Right-wing social media platform Parler, which has been offline since Amazon Web Services dropped it like a hot potato last week, has reappeared on the Web with a promise to return as a fully functional service “soon.”
Although the platform’s Android and iOS apps are still defunct, this weekend its URL once again began to resolve to an actual website instead of an error notice. The site at the moment consists solely of the homepage, which has a message from company CEO John Matze.
“Now seems like the right time to remind you all—both lovers and haters—why we started this platform,” the message reads. “We believe privacy is paramount and free speech essential, especially on social media. Our aim has always been to provide a nonpartisan public square where individuals can enjoy and exercise their rights to both. We will resolve any challenge before us and plan to welcome all of you back soon. We will not let civil discourse perish!”
Parler, however, was deplatformed in the first place explicitly because the content it allowed to flourish was anything but “civil,” and as multiple reports have made clear, the service backend was designed with basically no thought given to privacy. Meanwhile, the path Parler appears to be taking to rejoin the Internet is a shady one paved for it by other explicitly extremist, white nationalist platforms that lost access to more mainstream services after being tied to terrorism.
Parler’s deplatforming began in the wake of the insurrectionist riots at the US Capitol the week before, as it became clear a number of Parler users who had used the platform to make threats were in fact present in the mob that stormed the building.
The insurrectionists who gathered in the District of Columbia on January 6 not only planned out their attack using social media platforms but also used those platforms—especially Parler—while they were at the Capitol. Many major media outlets reported before, during, and after the events of January 6 that the rioters were using Parler to organize.
Google booted Parler from the Android app store on January 8, citing its failures to take down explicitly “egregious content” that incited violence. Apple followed suit a few hours later, suspending Parler from the iOS App Store over its failure to remove “threats of violence and illegal activity” in accordance with the Apple developer agreement.
The final blow for Parler followed that weekend, when AWS stopped providing Web-hosting services to the platform and called it a “very real risk to public safety.”
“It’s clear that Parler does not have an effective process to comply with the AWS terms of service,” the company wrote in an email to Parler. “You remove some violent content when contacted by us or others, but not always with urgency. Your CEO recently stated publicly that he doesn’t ‘feel responsible for any of this, and neither should the platform.’ … It’s our view that this nascent plan to use volunteers to promptly identify and remove dangerous content will not work in light of the rapidly growing number of violent posts.”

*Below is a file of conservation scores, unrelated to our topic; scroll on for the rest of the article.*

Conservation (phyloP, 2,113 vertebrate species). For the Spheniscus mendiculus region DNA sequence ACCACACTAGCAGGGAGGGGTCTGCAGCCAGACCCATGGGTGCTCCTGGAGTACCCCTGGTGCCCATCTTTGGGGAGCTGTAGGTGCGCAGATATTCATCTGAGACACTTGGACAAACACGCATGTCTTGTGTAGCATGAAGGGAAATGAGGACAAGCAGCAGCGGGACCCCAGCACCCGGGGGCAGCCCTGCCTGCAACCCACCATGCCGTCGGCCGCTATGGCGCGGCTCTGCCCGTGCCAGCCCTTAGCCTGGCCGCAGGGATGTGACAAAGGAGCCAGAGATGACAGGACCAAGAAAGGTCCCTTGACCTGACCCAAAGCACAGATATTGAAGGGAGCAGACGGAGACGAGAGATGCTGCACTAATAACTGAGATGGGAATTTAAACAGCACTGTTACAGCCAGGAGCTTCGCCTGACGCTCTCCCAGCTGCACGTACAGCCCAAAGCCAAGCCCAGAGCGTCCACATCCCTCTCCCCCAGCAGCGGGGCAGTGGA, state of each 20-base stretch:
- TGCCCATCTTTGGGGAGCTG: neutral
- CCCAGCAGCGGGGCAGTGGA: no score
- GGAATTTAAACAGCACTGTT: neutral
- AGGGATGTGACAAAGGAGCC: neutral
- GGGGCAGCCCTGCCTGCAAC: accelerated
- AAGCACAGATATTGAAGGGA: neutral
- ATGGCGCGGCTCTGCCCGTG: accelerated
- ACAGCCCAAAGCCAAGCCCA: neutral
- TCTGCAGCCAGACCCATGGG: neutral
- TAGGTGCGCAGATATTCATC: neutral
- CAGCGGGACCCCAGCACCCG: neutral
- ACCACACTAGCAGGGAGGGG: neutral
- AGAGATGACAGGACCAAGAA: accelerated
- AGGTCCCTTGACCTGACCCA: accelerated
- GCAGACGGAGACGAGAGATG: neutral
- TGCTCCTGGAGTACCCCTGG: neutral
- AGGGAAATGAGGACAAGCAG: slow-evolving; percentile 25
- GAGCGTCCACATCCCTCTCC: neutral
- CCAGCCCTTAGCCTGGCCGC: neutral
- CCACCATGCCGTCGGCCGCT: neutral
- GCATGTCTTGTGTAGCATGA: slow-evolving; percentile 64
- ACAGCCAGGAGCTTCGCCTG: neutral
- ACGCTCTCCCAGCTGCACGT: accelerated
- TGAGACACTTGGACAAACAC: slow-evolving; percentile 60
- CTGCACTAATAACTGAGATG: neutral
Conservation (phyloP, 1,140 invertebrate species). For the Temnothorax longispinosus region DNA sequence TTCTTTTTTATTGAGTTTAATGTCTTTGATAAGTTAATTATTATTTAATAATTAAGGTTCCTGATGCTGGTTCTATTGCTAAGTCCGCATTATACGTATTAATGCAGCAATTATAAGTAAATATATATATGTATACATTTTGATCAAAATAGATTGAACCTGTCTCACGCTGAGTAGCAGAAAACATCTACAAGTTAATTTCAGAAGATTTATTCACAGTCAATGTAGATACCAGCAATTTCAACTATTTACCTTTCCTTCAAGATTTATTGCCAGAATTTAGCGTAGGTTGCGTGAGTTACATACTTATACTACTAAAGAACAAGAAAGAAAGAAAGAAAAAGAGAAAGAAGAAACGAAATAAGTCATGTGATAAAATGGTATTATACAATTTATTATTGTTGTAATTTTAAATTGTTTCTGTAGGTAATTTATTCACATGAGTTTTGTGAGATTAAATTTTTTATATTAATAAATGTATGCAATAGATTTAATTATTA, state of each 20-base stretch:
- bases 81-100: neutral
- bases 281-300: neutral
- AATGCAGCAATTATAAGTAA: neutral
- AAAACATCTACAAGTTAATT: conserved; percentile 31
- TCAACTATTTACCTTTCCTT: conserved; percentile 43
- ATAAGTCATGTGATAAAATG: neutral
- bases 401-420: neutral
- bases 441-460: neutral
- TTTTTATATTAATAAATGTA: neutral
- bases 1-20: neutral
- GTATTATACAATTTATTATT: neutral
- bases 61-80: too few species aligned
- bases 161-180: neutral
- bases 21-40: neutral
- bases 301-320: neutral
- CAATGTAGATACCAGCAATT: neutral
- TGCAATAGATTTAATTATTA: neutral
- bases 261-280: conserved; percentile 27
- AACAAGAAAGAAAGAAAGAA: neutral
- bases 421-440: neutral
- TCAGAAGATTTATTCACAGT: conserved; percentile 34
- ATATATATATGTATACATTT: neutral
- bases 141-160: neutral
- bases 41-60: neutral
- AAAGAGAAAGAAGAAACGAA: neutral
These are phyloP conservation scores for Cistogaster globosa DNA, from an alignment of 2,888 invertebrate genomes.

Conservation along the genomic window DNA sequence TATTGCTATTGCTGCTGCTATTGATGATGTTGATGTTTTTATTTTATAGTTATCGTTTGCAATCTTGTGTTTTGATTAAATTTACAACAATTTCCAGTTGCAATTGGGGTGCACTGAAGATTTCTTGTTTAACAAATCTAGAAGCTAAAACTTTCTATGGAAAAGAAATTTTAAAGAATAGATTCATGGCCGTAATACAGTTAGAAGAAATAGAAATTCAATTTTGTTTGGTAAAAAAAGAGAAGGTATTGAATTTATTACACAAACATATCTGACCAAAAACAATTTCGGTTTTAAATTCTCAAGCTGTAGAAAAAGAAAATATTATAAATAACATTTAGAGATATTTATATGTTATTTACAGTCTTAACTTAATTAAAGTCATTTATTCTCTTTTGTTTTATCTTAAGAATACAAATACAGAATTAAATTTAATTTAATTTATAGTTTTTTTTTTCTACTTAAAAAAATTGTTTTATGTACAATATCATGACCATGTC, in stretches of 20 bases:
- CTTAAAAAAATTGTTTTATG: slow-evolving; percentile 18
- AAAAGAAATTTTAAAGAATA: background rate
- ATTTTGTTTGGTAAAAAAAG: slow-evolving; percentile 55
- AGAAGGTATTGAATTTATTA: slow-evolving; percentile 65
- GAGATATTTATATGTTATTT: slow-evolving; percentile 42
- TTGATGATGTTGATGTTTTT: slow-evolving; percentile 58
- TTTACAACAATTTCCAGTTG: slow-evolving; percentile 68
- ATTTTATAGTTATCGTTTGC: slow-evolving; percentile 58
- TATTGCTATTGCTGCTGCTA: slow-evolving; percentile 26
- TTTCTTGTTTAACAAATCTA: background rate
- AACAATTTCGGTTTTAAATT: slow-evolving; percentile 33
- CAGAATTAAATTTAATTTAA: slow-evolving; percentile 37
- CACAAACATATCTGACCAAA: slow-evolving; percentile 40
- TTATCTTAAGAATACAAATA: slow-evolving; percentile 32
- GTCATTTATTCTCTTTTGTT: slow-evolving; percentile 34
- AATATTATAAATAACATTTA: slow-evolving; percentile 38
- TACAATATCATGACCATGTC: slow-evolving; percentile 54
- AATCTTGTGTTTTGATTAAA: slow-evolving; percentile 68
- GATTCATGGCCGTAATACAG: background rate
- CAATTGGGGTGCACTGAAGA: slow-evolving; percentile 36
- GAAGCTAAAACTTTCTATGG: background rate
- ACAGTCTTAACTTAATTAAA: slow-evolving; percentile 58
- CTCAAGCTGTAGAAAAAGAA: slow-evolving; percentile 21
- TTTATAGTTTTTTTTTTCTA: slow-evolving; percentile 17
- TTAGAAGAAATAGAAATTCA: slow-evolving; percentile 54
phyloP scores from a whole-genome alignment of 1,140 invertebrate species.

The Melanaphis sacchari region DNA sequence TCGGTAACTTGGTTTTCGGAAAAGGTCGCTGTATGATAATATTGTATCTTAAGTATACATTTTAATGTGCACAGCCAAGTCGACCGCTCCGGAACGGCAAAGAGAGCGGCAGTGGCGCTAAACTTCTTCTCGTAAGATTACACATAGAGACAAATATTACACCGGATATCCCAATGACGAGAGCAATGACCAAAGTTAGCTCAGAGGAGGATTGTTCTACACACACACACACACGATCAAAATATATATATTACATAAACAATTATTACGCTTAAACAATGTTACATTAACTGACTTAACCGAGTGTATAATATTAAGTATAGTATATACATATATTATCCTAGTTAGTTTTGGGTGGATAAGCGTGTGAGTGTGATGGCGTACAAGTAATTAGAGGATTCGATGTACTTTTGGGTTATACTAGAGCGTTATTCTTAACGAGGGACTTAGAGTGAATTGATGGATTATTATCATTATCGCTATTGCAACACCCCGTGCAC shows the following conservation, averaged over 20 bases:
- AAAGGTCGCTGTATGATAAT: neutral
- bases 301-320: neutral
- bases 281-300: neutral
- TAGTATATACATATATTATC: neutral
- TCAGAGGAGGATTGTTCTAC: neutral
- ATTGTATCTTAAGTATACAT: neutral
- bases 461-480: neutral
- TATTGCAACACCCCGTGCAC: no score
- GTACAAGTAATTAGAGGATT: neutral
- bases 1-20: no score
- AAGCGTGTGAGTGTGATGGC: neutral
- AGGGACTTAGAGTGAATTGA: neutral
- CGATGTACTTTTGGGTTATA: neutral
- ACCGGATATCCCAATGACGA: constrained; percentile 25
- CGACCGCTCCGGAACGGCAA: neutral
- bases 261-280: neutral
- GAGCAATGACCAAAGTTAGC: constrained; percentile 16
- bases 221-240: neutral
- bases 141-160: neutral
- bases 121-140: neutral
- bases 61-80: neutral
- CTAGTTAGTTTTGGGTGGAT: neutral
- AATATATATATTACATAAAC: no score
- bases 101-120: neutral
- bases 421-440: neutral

Parler turned right around and sued Amazon over the ban, petitioning the court for immediate reinstatement. So far, however, that suit has only made clear just how much violent content Parler was apparently willing to host, as Amazon in its legal response brought (truly vile) receipts showing what kind of content it had explicitly been warning Parler about for months.
About that privacy…
In the roughly 24 hours between the time that Amazon warned Parler it was going to terminate the company’s service and the time the platform finally went offline, a quick-thinking researcher managed to scrape and archive almost all of Parler’s public content—which, due to poor coding choices on Parler’s part, meant she was able to access not only some deleted posts but also a trove of metadata, including precise GPS locations for user videos.
Researchers, journalists, and law enforcement have since been able to use that data to pull together a fairly comprehensive picture of what went on inside the Capitol that day—and who was there doing it.
Gizmodo quickly used the GPS data to pull together a map showing that there were hundreds of videos posted to Parler from the Capitol grounds or inside the building on January 6. Another researcher made an interactive map linking the videos to the location pins for easy viewing. And over the weekend, ProPublica published a comprehensive timeline comprising more than 500 videos from Parler to show the events of the day, from President Donald Trump’s speech near the White House to the eventual breakup of the mob in the early evening.
Federal authorities have already made more than a hundred arrests related to the attack at the Capitol. Court documents show many of the suspects currently under arrest were using social media, including Parler, to share images, videos, or live broadcasts of their alleged crimes.
The road back to visibility
Parler has apparently secured hosting from Epik to bring itself back online. Epik is best known for helping far-right extremist platform Gab to come back online a short time after a Gab user committed a mass murder at a Pittsburgh synagogue in 2018; it has also provided services to other white nationalist, anti-Semitic, and neo-Nazi platforms including 8chan (now known as 8kun) and The Daily Stormer.
Cybersecurity expert Brian Krebs last year published an analysis of potential legal liabilities DDoS-Guard might face inside the United States due to its client list. Krebs called the list “revelatory,” noting it includes “a vast number of phishing sites and domains tied to cybercrime services or forums.”
Most notably, DDoS-Guard also provides hosting services to Hamas, which the US has classified as a terrorist organization for more than 20 years.